This collection of texts continues to challenge and amaze me. The one book I would want, besides a bible, in prison.
5

Nov 05, 2012

Must read for all reformation buffs everywhere. Don't only read Calvin!
5

Jul 30, 2012

Excellent read of one of the most important confessions of faith.
5

Mar 10, 2013

It's great to know how to interpret Martin Luther's Concord without going braindead.
5

Mar 10, 2013

Keeps reminding me what Lutheranism is. There is this radical Lutheranism (ELCA) and moderate Lutheranism (LCMS) and I keep forgetting.
4

Mar 04, 2010

The easiest to use and read edition of the Lutheran Confessions. A bonus section of full-color pictures from the Reformation are especially interesting and make a great addition to the book.
4

Aug 14, 2012

The Book of Concord gets 5 stars from me; the Tappert edition, fine though it is, is dated and definitely superseded by the Kolb/Wengert edition. Still good to have on hand, however, for the sake of comparison.
0

Jul 07, 2012

If you want a rundown of Lutheran beliefs this is THE book. I dare say it is even interesting at times, just try to count how many times the Pope is called the anti-Christ. It is a collection of works rather than a standalone book and includes among others, the Augsburg confession, the formula of Concord, and the Small and large Catechism.
5

Dec 06, 2012

I just finished going through the Reading Guide, which covers most of the material (all the confessional documents) in 52 weeks of Monday to Friday readings.

This is an excellent, easy-to-read translations of the Confessional Documents of the Lutheran Church. CPH have added useful comments and the addition of the Woodcuts and Engravings, as well as the nice Colour Images - makes this an excellent reference book for anyone interested in Church History.

For those of a Lutheran background, this is a I just finished going through the Reading Guide, which covers most of the material (all the confessional documents) in 52 weeks of Monday to Friday readings.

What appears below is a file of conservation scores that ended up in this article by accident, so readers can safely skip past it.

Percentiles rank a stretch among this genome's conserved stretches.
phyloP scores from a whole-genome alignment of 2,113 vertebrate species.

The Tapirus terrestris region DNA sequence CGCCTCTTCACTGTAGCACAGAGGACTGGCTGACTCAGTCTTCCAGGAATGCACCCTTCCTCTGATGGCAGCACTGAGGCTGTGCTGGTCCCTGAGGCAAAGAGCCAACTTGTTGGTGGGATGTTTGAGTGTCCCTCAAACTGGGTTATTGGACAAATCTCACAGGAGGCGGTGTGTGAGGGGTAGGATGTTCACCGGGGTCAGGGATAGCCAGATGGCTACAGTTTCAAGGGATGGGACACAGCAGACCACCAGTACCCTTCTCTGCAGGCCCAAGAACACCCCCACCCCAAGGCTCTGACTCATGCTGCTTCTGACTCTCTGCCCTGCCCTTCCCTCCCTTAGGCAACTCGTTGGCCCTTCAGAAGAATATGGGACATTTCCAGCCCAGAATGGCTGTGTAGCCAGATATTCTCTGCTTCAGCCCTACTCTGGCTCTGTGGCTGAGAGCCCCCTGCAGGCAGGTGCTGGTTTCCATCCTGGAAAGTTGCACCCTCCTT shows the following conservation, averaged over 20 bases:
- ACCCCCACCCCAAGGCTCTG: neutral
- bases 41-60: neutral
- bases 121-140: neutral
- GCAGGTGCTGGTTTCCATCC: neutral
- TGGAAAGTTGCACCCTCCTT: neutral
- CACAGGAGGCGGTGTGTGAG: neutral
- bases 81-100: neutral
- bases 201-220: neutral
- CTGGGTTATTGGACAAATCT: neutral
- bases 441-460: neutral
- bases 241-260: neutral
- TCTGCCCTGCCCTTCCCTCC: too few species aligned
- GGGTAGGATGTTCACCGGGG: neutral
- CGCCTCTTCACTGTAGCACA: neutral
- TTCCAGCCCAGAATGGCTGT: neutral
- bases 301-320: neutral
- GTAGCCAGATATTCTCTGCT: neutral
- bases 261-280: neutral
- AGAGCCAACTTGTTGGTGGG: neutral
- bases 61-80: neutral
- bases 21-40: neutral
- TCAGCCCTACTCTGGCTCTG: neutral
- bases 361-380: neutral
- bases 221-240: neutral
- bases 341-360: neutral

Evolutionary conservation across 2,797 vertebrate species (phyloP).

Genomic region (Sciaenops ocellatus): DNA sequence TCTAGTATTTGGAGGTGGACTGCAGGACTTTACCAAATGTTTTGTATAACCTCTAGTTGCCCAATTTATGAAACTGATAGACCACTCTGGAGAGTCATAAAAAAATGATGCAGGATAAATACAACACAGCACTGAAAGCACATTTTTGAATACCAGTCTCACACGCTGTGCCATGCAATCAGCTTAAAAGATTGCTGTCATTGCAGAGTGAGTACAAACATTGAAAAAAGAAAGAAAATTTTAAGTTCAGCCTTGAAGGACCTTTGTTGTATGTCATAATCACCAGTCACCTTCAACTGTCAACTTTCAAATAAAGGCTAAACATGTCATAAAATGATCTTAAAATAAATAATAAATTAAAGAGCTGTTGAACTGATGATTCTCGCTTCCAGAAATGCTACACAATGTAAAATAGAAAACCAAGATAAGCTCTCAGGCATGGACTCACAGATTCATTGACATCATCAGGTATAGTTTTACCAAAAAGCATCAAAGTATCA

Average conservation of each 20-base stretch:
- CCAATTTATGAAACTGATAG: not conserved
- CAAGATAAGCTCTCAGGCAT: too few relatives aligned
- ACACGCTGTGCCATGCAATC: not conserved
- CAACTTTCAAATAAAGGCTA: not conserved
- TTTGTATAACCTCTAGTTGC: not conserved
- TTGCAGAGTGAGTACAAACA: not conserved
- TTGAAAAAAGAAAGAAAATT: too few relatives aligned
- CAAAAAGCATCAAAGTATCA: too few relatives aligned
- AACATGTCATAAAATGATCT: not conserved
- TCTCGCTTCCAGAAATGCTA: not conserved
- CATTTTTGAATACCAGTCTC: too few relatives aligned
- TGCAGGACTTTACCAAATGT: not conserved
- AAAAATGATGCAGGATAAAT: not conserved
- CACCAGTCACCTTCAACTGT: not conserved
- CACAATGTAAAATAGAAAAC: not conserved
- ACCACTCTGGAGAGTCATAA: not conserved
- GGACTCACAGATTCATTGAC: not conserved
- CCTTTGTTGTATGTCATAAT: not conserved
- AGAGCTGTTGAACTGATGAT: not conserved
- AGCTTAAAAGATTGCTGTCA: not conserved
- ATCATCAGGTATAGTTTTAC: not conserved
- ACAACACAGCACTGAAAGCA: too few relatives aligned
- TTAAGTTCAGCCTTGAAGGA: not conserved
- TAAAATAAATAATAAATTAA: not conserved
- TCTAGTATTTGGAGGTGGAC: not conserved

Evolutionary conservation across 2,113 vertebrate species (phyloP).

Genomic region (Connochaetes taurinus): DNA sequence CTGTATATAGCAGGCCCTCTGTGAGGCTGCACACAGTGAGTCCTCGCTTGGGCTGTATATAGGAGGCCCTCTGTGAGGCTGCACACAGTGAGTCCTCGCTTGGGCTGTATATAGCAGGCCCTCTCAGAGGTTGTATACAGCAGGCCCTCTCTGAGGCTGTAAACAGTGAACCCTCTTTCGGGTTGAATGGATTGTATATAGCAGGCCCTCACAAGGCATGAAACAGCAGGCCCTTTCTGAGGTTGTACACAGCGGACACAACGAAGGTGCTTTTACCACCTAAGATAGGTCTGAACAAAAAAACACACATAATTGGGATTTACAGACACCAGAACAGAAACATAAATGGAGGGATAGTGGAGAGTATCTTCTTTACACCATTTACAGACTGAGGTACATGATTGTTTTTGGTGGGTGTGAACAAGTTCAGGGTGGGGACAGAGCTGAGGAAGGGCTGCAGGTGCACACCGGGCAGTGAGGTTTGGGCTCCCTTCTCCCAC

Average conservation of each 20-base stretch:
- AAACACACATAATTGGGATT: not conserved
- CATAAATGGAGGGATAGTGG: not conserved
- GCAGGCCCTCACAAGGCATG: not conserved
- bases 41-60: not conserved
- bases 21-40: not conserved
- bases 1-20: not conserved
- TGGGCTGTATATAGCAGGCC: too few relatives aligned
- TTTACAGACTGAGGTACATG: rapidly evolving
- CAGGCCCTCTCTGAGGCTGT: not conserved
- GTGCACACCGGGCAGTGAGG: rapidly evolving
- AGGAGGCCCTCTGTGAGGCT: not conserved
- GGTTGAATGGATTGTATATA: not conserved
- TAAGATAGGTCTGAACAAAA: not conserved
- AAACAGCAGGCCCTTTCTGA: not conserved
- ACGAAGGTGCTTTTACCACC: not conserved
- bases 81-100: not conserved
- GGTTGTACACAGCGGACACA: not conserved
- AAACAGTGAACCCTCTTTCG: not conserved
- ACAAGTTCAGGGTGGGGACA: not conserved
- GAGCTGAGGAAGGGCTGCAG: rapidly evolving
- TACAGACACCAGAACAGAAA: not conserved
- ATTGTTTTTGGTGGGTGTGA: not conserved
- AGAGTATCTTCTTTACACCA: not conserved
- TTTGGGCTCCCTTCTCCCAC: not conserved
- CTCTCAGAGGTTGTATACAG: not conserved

This is an excellent, easy-to-read translations of the Confessional Documents of the Lutheran Church. CPH have added useful comments and the addition of the Woodcuts and Engravings, as well as the nice Colour Images - makes this an excellent reference book for anyone interested in Church History.

For those of a Lutheran background, this is a superb way to read (again) the documents that make us Lutheran. ...more
5

Feb 17, 2010

I'm reading this for my Lutheran Creeds and Confessions class, and I'm surprised at how much I'm enjoying it. I was convinced it would be incredibly dry and didactic, but it's actually quite a radical and exciting read when you consider what Luther and Melancthon and their contemporaries were revolting against. I'm also finding it to be an invaluable spiritual resource, explaining why we worship the way we do in the Lutheran church, and giving background to the history and importance of those I'm reading this for my Lutheran Creeds and Confessions class, and I'm surprised at how much I'm enjoying it. I was convinced it would be incredibly dry and didactic, but it's actually quite a radical and exciting read when you consider what Luther and Melancthon and their contemporaries were revolting against. I'm also finding it to be an invaluable spiritual resource, explaining why we worship the way we do in the Lutheran church, and giving background to the history and importance of those rituals. Knowing the "why" behind what I do is adding a great deal of value to worship experiences. ...more
5

Jun 16, 2012

It is difficult to critique or rate something like this, as it is more a prayerbook and reference for me than a narrative of any kind. It would be like rating one's favorite thesaurus, although I'm sure it could be easily done with more thought. The Book of Concord is the final authority (along with The Holy Bible, of course) of what it means to be a Lutheran. It includes Martin Luther's Large and Small Catechisms of 1529, the Augsburg Confession of 1530, and other many other materials that It is difficult to critique or rate something like this, as it is more a prayerbook and reference for me than a narrative of any kind. It would be like rating one's favorite thesaurus, although I'm sure it could be easily done with more thought. The Book of Concord is the final authority (along with The Holy Bible, of course) of what it means to be a Lutheran. It includes Martin Luther's Large and Small Catechisms of 1529, the Augsburg Confession of 1530, and other many other materials that offer comfort and a clear articulation of the Lutheran Christian faith.